The boys had all expressed an interest in making bread again, so we made the dough and then tried to find something to do while we waited for it to prove. Eldest got onto MathsWhizz on the computer, and the other two decided they wanted to play shops, so we got out the junk modelling box which has lots of empty grocery packaging in it, and my box of small change.
We used to have play money when Eldest and Middle were younger, but when Youngest came along with his penchant for putting things in his mouth, the play money (coins at least) was removed. Still, they had lots of fun with the real coins today (with Mummy watching youngest like a hawk). We had a break in the middle of the shopping game to finish making the rolls, and then they carried on playing shops until the rolls were baked - so that was well over an hour of playing with money - adding, subtracting, and just getting used to recognising different coins :) Unfortunately, we were having so much fun that the rolls got a bit over-baked (that's the second time this week! I really must invest in a kitchen timer). Still, it was really nice having a tidy house - it gave me more time to just enjoy playing with the boys :)
Once the rolls were (over)done and the money was put away, Youngest and Middle took turns playing and watching each other on Reading Eggs, and Eldest went into a bit of a mope, so on went the TV for Richard Hammond's Blast Lab. He (Eldest, not Hammond) seemed to be having an 'I'm bored' morning... I'm not thinking he could be being better stimulated at school ... but was wondering if maybe he just needs a bit more structure in his day...? The truth is though, he's usually very good at finding things to do, I think he's still a bit under-the-weather - he and Youngest still have coughs that I had thought were about gone, but seem to have got worse again since standing out in the rain yesterday to see the olympic torch. I'm glad Mondays are so laid-back - no pressure to do anything :)
Anyway, after lunch, Eldest decided he wanted to do his own science experiment - so instead of copying one he'd seen in a book or on TV, he used the principles he'd learned so far to create his own:
1/ mix bicarbonate of soda with water in the bottom of a glass
2/ pour some oil into the water - wait a few seconds for them to separate
3/ add some vinegar...
The theory was that the bubbles would fizz up through the oil - and they certainly did! Initially when he tipped the vinegar in, all we could see was foam, but then as it died away, we could see the smaller bubbles still forming and pushing their way through the remaining layer of oil :)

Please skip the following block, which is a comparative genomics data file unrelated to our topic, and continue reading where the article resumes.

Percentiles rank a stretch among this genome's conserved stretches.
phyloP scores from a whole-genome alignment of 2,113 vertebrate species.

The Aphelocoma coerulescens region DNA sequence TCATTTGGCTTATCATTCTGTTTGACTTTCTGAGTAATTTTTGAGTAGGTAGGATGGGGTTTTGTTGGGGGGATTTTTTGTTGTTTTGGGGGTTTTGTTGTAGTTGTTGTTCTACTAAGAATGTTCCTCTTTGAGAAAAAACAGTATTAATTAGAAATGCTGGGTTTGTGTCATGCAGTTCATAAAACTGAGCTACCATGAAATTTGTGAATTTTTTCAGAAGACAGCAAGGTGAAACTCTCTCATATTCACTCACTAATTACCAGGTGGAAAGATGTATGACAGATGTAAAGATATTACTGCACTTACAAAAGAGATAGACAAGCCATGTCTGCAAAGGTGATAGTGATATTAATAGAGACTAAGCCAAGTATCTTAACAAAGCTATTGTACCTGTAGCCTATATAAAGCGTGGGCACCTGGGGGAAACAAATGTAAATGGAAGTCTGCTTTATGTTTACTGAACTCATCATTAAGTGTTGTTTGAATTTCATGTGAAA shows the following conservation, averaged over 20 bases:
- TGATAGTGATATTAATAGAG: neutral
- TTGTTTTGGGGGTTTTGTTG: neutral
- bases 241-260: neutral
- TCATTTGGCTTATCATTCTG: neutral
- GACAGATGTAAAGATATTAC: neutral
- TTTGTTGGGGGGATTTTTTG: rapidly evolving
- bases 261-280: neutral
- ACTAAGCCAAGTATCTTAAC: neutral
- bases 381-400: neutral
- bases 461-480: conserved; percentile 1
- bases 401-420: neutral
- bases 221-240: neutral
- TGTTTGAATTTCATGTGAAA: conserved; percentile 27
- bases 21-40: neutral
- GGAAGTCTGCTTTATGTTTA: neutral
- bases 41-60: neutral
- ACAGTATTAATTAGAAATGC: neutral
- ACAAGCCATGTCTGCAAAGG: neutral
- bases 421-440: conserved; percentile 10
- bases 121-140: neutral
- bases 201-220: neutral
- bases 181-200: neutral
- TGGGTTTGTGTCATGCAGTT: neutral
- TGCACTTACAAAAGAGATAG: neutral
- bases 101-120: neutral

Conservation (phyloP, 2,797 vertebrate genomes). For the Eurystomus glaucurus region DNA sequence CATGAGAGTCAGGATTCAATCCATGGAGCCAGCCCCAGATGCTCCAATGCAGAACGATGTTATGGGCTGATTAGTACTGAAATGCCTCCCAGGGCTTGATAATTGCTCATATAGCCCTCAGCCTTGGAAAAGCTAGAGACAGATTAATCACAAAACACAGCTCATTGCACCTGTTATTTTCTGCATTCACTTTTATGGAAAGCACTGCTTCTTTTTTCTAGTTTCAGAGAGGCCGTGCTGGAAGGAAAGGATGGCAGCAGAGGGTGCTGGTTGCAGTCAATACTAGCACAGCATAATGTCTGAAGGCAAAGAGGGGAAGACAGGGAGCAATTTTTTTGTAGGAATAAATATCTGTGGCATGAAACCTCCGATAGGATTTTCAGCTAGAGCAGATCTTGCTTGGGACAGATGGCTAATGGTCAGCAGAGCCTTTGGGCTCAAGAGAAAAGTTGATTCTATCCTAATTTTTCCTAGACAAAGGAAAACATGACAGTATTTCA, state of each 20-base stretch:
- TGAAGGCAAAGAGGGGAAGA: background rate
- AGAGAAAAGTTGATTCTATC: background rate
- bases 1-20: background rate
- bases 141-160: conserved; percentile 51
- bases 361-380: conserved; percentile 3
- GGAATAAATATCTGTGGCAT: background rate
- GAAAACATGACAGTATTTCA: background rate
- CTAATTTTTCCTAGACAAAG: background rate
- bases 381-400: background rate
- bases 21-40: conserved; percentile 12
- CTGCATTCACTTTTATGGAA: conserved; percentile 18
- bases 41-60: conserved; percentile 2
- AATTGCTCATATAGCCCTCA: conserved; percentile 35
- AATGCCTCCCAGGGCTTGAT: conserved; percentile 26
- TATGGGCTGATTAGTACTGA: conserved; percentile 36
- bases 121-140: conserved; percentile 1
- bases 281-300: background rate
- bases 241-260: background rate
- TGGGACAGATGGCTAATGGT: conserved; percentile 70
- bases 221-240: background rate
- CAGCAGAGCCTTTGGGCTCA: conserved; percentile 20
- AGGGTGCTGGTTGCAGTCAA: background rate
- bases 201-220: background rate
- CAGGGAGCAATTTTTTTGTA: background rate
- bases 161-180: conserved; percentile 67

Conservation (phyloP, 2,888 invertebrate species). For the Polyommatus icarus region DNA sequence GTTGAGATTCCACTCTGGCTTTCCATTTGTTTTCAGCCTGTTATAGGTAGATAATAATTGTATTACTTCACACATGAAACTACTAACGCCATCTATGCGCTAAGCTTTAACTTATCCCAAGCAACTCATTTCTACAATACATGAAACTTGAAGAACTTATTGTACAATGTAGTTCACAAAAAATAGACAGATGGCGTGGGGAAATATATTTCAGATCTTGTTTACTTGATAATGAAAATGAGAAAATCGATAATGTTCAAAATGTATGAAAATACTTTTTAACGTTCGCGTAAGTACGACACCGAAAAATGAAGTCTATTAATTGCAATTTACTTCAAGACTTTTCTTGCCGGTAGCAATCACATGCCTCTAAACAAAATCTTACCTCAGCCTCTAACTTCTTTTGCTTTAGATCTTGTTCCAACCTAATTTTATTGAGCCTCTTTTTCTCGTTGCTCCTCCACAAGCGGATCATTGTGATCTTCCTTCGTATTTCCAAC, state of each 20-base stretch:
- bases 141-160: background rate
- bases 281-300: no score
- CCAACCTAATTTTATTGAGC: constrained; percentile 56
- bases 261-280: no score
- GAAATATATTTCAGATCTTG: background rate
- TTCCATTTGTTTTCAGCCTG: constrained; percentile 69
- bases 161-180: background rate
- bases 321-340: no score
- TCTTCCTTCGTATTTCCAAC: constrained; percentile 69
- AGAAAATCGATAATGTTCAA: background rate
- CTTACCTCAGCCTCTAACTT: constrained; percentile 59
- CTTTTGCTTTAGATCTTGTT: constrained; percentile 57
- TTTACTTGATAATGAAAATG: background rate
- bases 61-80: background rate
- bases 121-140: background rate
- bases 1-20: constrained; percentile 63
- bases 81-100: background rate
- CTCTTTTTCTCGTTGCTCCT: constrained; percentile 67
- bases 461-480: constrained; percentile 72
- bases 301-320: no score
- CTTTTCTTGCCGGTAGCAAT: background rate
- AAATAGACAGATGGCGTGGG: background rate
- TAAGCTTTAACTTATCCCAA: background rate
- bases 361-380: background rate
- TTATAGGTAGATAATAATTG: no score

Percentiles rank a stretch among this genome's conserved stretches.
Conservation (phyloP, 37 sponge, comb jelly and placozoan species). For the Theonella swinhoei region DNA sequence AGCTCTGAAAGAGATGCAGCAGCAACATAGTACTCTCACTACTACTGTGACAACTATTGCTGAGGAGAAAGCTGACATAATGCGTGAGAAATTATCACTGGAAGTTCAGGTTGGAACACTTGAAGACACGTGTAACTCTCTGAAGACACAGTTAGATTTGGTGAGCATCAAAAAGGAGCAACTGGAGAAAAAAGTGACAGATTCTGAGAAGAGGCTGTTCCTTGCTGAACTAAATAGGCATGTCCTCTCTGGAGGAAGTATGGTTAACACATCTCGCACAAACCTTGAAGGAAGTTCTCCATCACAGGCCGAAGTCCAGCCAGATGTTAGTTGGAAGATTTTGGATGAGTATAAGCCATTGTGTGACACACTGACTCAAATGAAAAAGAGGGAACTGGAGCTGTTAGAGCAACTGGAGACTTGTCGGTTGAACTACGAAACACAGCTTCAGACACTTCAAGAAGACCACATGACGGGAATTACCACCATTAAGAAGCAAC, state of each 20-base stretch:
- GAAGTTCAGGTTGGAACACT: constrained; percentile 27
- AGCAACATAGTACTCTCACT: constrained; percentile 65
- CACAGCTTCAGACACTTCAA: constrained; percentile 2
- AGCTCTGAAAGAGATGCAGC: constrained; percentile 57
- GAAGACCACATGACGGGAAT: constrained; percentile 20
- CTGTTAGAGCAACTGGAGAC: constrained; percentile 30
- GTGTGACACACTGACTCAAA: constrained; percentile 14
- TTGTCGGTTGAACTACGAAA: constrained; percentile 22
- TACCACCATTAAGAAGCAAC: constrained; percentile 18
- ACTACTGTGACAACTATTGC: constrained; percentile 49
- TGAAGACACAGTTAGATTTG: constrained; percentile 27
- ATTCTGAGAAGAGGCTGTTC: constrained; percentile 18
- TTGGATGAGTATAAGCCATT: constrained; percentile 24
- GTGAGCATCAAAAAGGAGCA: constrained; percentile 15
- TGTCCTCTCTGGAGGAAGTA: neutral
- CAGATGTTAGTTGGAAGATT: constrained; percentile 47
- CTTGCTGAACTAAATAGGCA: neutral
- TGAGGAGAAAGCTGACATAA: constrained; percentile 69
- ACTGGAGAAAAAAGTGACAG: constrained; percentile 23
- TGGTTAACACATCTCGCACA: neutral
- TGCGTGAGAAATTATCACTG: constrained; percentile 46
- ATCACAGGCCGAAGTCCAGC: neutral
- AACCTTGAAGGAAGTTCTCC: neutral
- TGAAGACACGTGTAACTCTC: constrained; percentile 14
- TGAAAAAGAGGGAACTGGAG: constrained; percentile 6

you can just see the oil layer under the foam
the pockets of fizzing bubbles pushing through the oil
It may not seem particularly ground-breaking or exciting (although acid + bicarb is always an impressive reaction to a young boy), but I really enjoyed the fact that Eldest made the progression from watching and copying the experiments of others to extrapolating his own theories from what he had already learned (and they worked too). I thought that was a significant moment in his scientific journey. Once his own need to experiment was satisfied, he very quickly found the Blast Lab Science Experiments book that had been casually left out near the sofa, and lost himself in it - maybe even cooking up new theories and plans to try another day :) Given his droopy morning, I was really pleased by the small but important progress of his afternoon :)
Once that happy moment was done with, it was time to get the paints out, as promised to Youngest yesterday. Everyone wanted to join in, so we had a chat up front about what we were all going to paint. I took part too, because I believe that inspiring learning is more about demonstrating enthusiasm than skill (just as well where art and I are concerned) - I painted a picture of a confused badger and fox (confused because they're nocturnal animals, out and about in the daylight)...
Youngest was definite that he wanted to paint an elephant - and he did. Sometimes he has a plan up front, sometimes he just likes experimenting - but either way, with him it's a case of getting the timing right so he can decide when his picture is complete. Realising that he just wanted to carry on painting, but not wanting him to keep going until the 'elephant' picture was just another sheet of paper swimming with paint of a nondescript colour, I showed him another piece of blank paper so he knew he could carry on painting. That way we got one picture of an elephant as planned, and only one picture of 'grey goo'...
grey goo (complete with squished in kitchen roll, top left)
Eldest has another approach - he likes to have a plan up-front of what he's going to do, and usually only makes minor modifications as he goes along, having a clear idea of when he's achieved what he set out to do. He was really happy that the finished product was pretty much the 'log cabin in the woods' that he had planned (with sunlight peeping through the trees).
log cabin in the woods
So, we all had a happy, messy, fun time. Because of limited space, I only usually buy paint in the primary colours, plus black and white (the glitter paint was a gift) - so every time we do painting the boys get to experiment with mixing colours to get their required shade. Admittedly, by the time we'd finished, the rest of the afternoon was spent clearing up, but that's fine - we didn't have anywhere else to be :)
PS I've found an online treasure trove of art lessons for kids from Deep Space Sparkle (can't remember how I found them, so if someone out there passed on the link - thank you!) - I'm really grateful for the website as the boys and I often run short of art ideas (painting, drawing etc, as opposed to craft, or construction-type art). Now we have more ideas, hopefully the art adventures will be continuing in the near future!